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#1390449 --- 03/06/13 02:54 PM Re: $150 BILLION Owed NY by Tribes [Re: kyle585]
bluezone Offline
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Registered: 12/19/04
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Loc: USA
teonan - here is some reading for you


Originally Posted By: Rich_Tallcot
Treaties

I've been involved in federal Indian policy since 1998. Ill start by emphasizing some words and phrases.

Indians not taxed infers they should not be taxed but is not in any treaty. The words are in Article One Section Two of the U.S. Constitution referring to congressional apportionment counting the constituents of the district they represent and excluded Indians who were not citizens or lived on reservations and, thus, not taxed. It has nothing to do with taxation itself.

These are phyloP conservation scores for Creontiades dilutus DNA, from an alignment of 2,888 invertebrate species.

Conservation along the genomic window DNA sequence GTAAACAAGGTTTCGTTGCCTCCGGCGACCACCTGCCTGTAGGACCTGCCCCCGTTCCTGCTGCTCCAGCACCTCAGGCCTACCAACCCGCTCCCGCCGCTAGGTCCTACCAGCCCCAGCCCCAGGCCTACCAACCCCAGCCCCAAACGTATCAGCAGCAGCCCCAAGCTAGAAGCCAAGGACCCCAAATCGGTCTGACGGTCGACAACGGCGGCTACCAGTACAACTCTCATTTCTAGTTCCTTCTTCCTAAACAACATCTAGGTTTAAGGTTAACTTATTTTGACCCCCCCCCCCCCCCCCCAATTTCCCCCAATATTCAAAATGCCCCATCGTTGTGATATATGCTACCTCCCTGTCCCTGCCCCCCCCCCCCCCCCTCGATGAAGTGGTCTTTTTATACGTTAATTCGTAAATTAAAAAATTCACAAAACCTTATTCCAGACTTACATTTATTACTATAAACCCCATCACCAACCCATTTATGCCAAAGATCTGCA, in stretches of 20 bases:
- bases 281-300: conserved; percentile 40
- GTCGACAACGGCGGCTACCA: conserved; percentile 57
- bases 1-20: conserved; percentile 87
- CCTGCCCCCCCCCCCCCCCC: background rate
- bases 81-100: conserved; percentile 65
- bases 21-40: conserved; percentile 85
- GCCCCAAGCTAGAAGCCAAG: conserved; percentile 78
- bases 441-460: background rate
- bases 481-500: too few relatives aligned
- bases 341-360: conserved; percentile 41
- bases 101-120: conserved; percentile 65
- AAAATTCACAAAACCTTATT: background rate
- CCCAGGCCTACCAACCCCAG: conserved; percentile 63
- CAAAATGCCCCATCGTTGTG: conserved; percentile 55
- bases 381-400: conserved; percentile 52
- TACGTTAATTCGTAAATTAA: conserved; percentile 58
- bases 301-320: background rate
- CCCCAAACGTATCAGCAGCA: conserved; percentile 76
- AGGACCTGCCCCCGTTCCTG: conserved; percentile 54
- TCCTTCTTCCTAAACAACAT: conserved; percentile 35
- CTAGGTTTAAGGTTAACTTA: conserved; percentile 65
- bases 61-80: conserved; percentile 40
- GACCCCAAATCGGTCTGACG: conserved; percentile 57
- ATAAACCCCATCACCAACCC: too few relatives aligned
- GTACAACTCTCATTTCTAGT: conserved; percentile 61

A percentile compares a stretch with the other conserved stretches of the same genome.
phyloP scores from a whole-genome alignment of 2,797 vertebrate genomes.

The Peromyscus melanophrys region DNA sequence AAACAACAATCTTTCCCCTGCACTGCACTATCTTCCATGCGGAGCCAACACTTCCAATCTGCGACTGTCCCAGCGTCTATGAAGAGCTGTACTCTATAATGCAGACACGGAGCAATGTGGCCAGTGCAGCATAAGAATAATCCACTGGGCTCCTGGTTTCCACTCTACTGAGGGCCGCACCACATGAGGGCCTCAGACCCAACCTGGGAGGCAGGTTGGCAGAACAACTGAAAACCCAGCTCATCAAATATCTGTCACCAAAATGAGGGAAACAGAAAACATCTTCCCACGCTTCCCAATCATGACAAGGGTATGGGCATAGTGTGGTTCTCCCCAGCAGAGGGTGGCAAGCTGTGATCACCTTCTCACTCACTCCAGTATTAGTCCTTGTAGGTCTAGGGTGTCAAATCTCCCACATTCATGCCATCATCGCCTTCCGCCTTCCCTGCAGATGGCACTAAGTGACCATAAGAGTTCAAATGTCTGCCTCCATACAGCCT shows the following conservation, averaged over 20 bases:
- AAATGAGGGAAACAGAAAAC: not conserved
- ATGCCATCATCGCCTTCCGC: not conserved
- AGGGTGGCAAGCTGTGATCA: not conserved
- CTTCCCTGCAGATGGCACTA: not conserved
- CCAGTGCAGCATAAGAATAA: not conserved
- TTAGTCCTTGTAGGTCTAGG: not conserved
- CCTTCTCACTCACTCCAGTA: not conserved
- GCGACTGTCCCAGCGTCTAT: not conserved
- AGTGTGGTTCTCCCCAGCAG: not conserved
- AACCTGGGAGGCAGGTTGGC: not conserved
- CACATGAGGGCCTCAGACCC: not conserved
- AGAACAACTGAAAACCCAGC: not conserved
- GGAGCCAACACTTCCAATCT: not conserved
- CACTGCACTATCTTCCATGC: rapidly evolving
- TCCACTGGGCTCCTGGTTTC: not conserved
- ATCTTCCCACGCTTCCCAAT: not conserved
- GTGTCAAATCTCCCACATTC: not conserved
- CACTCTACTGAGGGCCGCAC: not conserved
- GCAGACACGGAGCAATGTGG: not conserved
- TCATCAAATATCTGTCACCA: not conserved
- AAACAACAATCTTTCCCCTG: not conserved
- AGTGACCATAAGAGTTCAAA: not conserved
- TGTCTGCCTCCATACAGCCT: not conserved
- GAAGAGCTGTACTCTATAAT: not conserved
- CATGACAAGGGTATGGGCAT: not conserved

Treaties are the supreme law of the land. Yes they are. They are acts of Congress which can be superseded by any further act of Congress. The Panama Canal Treaty 1903 - 1977 - here one day - gone the next.

As long as the grass shall grow and waters flow was never in a US or NY treaty but was in a Johnny Cash song and a few treaties with the Confederate states during the Civil War. The Confederate States lost the war. Their treaties don't count. It is all Hollywood.

Those sound bites miss the rest of the story.

The Canandaigua Treaty, which I'll work up to in a bit, needs the reat of the story.

Indian law as it affects us is not written by tribal governments, its Constitutional law written in the English language.